Archive for the ‘Skin’ Category


Wednesday, March 19th, 2014


There has been a dramatic proliferation of “fractionated” lasers being marketed for improvement in skin quality. Overall, they are not cost effective.

In order to understand the issues, a little biology lesson is needed.

The skin surface cells are in a layer called epidermis. These flat, layered cells are responsible for dryness, sun damage changes ( actinic keratoses) and pigment irregularity ( “age spots’ or solar lentigines).

Procedural correction of the skin surface has traditionally been accomplised by one of three methods: chemical peels, lasers, or dermabrasion. All these methods create removal of the entire epidermis, followed by reparative healing. The advantage of these methods is effective correction. The disadvantage is potential removal of all skin pigment cells ( melanocytes), leaving white, unpigmented skin.

Enter the concept of “fractionation” of lasers…The idea being to drill a grid of injury columns into the skin while leaving the tissue between columns undisturbed. The process is similar to aerating a golf green or yard. The advantage is sparing of pigment cells. The disadvantage is that only part of the skin surface is treated.

For skin problems involving abnormal pigment or sun damage the problem is uniform. Therefore, “fractionated” treatments would only partially remove the problems. Simpler, cheaper methods such as chemical peels are more practical and more effective.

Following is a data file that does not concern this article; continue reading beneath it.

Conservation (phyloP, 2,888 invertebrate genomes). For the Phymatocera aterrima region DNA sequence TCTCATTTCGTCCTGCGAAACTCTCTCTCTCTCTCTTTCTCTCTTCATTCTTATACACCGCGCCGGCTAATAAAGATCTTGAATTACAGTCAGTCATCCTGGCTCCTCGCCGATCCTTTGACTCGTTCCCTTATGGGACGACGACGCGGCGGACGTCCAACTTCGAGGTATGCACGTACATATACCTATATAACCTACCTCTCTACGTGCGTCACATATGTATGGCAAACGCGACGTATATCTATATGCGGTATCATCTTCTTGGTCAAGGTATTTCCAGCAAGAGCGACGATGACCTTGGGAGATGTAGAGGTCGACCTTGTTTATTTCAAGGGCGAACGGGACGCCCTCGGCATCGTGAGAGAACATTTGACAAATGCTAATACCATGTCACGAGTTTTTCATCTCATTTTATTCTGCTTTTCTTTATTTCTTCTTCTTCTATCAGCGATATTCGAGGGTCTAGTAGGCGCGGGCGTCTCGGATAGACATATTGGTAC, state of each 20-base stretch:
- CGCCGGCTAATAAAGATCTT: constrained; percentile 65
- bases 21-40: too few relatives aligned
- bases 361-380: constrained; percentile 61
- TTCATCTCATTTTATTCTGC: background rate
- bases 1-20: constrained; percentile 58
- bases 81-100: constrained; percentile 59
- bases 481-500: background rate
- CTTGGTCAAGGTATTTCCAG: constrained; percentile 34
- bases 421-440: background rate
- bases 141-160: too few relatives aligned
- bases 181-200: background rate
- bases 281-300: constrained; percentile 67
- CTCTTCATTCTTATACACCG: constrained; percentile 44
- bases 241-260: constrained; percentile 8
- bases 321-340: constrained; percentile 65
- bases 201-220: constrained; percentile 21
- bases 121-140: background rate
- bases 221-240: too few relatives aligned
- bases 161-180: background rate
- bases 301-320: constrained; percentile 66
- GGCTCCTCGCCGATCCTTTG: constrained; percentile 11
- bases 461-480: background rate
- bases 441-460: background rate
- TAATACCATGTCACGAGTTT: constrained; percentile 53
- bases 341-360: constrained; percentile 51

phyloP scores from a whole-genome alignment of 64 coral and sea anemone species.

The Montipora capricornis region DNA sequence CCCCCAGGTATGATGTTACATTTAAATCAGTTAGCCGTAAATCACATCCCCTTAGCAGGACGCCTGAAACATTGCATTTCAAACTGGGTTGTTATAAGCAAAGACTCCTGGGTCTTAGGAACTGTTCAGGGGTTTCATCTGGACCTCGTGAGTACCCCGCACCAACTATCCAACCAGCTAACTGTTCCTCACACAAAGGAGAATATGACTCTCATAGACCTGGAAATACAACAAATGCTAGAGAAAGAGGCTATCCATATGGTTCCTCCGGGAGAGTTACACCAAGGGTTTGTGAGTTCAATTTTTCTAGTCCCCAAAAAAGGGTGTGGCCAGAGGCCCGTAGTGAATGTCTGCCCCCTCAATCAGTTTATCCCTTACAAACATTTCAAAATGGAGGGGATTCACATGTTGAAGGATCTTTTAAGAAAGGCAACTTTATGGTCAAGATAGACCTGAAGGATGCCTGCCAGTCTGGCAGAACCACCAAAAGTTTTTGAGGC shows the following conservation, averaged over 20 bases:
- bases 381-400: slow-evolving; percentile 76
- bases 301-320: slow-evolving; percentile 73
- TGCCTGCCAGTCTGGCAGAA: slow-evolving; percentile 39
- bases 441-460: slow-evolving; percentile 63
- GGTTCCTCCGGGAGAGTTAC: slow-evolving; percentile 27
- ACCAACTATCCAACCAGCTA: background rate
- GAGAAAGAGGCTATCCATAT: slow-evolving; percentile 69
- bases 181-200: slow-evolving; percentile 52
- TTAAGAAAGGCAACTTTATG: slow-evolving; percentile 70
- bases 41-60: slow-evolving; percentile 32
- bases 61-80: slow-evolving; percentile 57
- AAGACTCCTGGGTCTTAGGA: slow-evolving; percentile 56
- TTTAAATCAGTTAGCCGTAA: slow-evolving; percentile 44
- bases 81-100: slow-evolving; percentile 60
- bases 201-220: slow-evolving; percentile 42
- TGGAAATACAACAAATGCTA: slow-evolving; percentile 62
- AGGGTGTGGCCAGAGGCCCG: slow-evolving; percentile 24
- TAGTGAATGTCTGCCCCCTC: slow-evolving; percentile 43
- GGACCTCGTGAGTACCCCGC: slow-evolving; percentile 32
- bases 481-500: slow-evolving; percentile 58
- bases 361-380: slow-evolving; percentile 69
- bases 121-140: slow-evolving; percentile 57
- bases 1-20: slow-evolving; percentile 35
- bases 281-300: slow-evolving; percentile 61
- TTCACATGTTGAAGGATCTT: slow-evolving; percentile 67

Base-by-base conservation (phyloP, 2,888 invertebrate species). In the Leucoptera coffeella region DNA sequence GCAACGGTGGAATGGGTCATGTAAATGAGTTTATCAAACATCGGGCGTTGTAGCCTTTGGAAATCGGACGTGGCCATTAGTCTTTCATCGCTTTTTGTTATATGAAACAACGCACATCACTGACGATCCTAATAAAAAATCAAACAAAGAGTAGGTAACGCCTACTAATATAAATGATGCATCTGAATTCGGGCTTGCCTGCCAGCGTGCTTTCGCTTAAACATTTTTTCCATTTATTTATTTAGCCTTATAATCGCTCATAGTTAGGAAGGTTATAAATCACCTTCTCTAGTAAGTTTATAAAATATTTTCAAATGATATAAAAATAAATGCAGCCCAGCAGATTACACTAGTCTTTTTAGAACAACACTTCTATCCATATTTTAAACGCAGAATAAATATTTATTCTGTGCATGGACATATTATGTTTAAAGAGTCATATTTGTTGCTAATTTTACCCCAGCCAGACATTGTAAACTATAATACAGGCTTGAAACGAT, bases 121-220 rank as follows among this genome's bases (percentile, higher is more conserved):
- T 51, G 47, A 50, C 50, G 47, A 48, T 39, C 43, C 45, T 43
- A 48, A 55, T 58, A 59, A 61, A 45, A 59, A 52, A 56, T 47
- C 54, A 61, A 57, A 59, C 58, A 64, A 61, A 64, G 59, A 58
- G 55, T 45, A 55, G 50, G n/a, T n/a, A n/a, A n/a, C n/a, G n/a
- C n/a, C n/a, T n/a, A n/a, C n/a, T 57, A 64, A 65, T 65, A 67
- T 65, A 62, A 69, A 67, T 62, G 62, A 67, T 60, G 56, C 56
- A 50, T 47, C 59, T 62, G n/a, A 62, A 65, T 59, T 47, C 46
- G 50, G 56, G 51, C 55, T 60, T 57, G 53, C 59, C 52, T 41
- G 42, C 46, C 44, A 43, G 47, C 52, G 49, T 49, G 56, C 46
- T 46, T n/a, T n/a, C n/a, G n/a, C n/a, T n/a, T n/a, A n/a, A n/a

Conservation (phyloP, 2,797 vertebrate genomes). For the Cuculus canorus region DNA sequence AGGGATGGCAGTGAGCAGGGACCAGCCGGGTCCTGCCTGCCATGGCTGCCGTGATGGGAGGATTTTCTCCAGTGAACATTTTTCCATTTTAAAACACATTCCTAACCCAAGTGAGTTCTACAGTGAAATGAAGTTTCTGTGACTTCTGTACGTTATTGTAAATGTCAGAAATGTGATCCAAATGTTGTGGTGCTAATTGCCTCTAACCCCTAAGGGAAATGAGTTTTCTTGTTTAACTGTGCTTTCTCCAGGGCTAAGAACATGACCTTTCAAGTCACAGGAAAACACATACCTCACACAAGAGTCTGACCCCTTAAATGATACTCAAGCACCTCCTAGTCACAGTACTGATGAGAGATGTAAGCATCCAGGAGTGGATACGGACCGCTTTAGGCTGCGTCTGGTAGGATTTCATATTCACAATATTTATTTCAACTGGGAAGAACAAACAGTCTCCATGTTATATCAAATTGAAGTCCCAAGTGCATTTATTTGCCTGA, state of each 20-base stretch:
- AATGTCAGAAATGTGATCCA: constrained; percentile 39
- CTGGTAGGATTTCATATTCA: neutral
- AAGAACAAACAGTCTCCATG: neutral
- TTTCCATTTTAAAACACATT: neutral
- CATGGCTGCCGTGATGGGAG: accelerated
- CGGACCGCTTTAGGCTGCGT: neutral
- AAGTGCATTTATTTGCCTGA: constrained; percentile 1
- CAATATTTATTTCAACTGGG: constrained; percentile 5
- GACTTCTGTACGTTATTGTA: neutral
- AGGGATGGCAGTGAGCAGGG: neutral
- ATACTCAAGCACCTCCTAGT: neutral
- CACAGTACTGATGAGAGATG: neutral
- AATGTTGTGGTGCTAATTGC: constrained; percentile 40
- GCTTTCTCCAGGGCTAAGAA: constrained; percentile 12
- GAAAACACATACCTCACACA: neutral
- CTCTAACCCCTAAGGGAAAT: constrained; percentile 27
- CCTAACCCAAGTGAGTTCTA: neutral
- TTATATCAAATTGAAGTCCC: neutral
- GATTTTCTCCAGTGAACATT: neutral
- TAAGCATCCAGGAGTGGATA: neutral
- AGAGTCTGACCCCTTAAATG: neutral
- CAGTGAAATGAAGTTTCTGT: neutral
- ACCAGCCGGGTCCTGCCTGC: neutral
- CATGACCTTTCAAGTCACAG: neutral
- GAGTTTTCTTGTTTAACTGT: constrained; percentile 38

Non-surgical Skin Tightening…Really?

Monday, April 4th, 2011


The American Society for Laser Medicine & Surgery (ASLMS) just concluded its annual meeting in Grapevine, Texas. The ASLMS is the nation’s largest organization of clinicians and scientists who perform laser procedures.

Here are highlights from the meeting…

The concept of non-surgical skin tightening, particularly in the face, neck, and abdomen is always a hot topic. The principle is heating dermal layer of the skin to 55-65 degrees centigrade creating contraction of collagen.The exhibit hall was bursting with technology claiming to tighten skin. The media is excited with testimonials. Good business for doctors, but is does it really work?

Thermage TM attempts to tighten skin by using focussed radiofrequency waves to heat the dermis. The technology has been around for nearly ten years. It never really caught on because the treatments were very painful, and the benefits were limited. Solta, the company who bought Thermage, has modified the machine so that treatments are less painful. However, the results are minimal and inconsistent.

UltheraTM attempts to heat the dermis to create tightening using focussed ultrasound waves. The technology is elegant and interesting. However, the treatment parameters of depth and density, have not been established. As with many new technologies, they are marketed before the exact effective guidelines have been established. No doubt, a few patients have shown noticeable, though modest benefits – mainly in the neck. I would say Ulthera is worth watching in development, but not ready for routine use.

The problem with all this skin tightening technology is that basic studies of effect have not been completed. How much can you burn dermis without scarring? How little can you burn dermis and still get benefit? How long does initial dermal contraction last? How consistently do you get a result worth the cost?

Until these technologies have been in use long enough to either become standardized or discarded for the next “new treatment”, I would say watch and wait. There still is no minimal procedure with maximum result in skin tightening!